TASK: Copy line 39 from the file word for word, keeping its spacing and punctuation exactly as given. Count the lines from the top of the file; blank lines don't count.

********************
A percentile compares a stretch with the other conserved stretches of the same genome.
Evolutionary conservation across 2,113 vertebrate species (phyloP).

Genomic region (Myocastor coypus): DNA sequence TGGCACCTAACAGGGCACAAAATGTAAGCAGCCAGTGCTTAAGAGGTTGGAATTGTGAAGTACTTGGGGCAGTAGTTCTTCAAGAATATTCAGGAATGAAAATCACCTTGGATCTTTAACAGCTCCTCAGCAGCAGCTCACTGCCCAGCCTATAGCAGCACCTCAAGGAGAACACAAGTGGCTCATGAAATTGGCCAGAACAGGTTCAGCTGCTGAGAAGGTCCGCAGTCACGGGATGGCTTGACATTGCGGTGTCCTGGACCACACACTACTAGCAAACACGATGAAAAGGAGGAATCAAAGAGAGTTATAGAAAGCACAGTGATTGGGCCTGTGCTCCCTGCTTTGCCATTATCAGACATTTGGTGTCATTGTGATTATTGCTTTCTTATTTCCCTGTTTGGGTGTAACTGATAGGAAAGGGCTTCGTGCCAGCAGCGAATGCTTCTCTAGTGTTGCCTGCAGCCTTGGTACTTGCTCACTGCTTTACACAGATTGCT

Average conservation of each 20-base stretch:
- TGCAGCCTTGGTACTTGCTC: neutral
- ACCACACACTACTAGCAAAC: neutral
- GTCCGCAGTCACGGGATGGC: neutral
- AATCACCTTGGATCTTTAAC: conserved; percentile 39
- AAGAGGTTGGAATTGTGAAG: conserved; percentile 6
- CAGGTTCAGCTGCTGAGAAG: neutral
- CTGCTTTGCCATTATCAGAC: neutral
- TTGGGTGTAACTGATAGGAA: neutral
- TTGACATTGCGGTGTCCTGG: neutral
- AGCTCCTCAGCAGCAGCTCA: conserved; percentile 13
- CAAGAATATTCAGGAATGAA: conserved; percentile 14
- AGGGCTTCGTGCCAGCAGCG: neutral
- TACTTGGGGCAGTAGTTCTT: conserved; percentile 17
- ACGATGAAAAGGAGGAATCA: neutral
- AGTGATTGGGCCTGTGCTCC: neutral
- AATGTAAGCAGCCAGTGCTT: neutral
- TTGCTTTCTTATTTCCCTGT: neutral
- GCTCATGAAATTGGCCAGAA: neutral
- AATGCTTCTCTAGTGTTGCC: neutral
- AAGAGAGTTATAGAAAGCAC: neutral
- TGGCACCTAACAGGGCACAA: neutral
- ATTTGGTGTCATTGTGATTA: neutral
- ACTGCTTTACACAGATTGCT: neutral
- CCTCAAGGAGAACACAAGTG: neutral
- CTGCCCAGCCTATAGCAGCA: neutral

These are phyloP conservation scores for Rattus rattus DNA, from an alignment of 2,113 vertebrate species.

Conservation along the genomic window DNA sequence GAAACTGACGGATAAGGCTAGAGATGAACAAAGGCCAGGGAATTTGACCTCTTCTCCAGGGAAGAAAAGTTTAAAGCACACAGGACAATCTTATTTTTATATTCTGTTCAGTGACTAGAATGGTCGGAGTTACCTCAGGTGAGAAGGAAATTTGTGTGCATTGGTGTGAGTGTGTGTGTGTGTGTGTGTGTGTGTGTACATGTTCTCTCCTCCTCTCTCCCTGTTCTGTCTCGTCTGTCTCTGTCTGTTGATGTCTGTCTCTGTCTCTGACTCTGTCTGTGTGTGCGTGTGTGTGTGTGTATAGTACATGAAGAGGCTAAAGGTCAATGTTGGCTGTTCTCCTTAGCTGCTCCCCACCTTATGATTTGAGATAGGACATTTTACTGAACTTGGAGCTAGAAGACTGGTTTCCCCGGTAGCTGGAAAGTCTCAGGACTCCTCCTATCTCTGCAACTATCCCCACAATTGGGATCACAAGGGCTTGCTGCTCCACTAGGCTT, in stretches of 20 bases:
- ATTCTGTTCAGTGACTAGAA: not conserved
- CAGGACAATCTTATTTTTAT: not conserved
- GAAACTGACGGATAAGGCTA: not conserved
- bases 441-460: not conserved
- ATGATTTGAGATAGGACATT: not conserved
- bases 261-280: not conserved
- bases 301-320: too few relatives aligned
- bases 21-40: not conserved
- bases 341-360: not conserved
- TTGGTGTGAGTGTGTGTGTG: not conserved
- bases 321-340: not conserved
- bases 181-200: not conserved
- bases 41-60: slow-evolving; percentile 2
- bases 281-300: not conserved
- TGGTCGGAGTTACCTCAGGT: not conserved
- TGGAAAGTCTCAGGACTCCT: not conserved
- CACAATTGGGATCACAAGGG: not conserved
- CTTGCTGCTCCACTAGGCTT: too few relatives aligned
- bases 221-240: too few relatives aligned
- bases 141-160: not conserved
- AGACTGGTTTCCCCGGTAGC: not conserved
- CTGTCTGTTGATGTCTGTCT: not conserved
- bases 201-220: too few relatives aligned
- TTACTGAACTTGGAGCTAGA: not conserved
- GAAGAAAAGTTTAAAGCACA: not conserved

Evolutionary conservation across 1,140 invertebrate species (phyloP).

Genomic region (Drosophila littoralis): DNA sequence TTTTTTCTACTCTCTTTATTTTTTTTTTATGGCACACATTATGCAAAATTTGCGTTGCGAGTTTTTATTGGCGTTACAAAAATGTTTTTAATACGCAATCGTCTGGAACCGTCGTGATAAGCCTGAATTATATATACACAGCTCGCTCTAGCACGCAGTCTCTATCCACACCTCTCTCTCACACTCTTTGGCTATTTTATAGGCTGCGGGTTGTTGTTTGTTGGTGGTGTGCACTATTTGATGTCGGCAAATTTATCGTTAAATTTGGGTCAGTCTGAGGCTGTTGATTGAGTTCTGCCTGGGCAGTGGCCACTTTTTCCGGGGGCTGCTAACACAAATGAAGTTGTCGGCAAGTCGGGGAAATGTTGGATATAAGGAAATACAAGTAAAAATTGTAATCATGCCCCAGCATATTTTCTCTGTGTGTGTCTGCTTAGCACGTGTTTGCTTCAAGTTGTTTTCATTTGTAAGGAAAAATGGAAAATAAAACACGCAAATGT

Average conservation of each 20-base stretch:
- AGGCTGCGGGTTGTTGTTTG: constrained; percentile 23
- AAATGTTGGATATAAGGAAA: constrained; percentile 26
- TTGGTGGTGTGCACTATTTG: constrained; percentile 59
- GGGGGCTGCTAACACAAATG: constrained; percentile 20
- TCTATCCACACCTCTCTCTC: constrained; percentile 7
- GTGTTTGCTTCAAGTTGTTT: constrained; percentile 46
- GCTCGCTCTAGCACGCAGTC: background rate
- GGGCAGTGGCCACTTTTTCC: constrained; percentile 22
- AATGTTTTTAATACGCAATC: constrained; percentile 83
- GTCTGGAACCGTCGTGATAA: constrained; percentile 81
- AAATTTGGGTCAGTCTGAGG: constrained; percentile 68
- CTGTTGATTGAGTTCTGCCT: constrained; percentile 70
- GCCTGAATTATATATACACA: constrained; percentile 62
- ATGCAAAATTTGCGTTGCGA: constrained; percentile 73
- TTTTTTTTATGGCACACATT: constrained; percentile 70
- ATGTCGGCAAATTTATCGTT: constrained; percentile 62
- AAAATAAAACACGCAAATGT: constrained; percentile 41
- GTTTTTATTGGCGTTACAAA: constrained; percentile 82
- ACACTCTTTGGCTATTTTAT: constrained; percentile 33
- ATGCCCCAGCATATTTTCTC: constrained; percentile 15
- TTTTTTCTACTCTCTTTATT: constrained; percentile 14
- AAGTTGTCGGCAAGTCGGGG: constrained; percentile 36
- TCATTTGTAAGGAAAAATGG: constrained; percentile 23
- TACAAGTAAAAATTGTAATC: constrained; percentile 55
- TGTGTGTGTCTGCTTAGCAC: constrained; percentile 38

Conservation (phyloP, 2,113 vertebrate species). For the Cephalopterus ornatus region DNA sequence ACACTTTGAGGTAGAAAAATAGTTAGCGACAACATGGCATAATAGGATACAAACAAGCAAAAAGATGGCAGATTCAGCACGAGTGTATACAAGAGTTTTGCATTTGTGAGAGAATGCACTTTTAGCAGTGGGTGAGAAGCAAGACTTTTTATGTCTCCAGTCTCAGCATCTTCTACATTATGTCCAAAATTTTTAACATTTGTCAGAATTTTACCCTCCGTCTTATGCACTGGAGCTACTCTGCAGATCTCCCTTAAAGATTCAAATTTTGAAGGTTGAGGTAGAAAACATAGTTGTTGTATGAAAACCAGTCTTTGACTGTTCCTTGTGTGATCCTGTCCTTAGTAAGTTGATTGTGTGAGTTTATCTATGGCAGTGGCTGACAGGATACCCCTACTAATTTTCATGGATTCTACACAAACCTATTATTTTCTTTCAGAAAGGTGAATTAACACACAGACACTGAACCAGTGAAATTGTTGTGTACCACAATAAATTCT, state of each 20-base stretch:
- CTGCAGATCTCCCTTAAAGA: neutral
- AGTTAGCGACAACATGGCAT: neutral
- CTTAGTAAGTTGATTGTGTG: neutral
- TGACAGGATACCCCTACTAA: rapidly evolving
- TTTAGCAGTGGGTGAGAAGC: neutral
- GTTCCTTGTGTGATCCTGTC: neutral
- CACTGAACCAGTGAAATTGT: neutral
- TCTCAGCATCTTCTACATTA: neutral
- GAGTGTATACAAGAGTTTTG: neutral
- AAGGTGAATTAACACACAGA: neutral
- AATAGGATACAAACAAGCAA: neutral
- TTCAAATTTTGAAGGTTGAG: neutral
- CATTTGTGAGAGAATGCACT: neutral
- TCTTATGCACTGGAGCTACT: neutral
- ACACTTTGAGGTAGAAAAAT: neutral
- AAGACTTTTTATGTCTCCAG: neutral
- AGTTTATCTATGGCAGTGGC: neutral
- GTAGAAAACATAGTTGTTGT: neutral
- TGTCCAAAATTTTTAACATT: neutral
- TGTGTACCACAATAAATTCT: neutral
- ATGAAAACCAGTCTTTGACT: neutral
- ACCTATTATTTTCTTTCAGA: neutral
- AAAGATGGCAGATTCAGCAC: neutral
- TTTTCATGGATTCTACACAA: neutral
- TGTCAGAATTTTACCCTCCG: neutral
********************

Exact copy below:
- bases 21-40: not conserved